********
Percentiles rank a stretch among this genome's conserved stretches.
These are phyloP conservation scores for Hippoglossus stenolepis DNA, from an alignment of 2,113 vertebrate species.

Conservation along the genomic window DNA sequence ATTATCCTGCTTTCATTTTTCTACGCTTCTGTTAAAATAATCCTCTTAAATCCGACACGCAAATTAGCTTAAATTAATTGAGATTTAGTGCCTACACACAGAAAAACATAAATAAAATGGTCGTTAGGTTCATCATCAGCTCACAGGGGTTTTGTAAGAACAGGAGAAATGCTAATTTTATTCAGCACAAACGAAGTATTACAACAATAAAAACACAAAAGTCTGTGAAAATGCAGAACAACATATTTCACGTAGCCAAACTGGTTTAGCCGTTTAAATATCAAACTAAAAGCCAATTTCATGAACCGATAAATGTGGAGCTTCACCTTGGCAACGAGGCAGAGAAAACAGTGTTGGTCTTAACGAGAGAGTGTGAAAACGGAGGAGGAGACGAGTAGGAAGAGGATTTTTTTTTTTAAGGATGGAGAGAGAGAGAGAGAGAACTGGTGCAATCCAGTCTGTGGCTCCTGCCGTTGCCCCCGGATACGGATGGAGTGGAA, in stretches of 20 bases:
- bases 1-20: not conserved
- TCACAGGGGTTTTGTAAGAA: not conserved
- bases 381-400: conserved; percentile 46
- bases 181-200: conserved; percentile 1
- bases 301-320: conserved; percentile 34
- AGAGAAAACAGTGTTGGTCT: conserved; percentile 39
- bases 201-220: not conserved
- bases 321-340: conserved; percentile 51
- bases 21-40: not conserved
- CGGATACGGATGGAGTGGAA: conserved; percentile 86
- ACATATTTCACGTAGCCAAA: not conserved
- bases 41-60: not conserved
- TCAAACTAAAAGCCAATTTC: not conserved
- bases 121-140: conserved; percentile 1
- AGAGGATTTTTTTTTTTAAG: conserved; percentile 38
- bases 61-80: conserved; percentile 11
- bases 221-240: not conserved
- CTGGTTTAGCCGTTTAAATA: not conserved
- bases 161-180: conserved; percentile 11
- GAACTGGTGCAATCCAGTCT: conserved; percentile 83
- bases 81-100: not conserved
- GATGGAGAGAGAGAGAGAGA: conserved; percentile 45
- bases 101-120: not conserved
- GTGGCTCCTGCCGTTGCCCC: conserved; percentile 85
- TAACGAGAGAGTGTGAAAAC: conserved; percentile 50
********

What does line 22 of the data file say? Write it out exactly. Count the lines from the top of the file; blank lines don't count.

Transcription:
- bases 161-180: conserved; percentile 11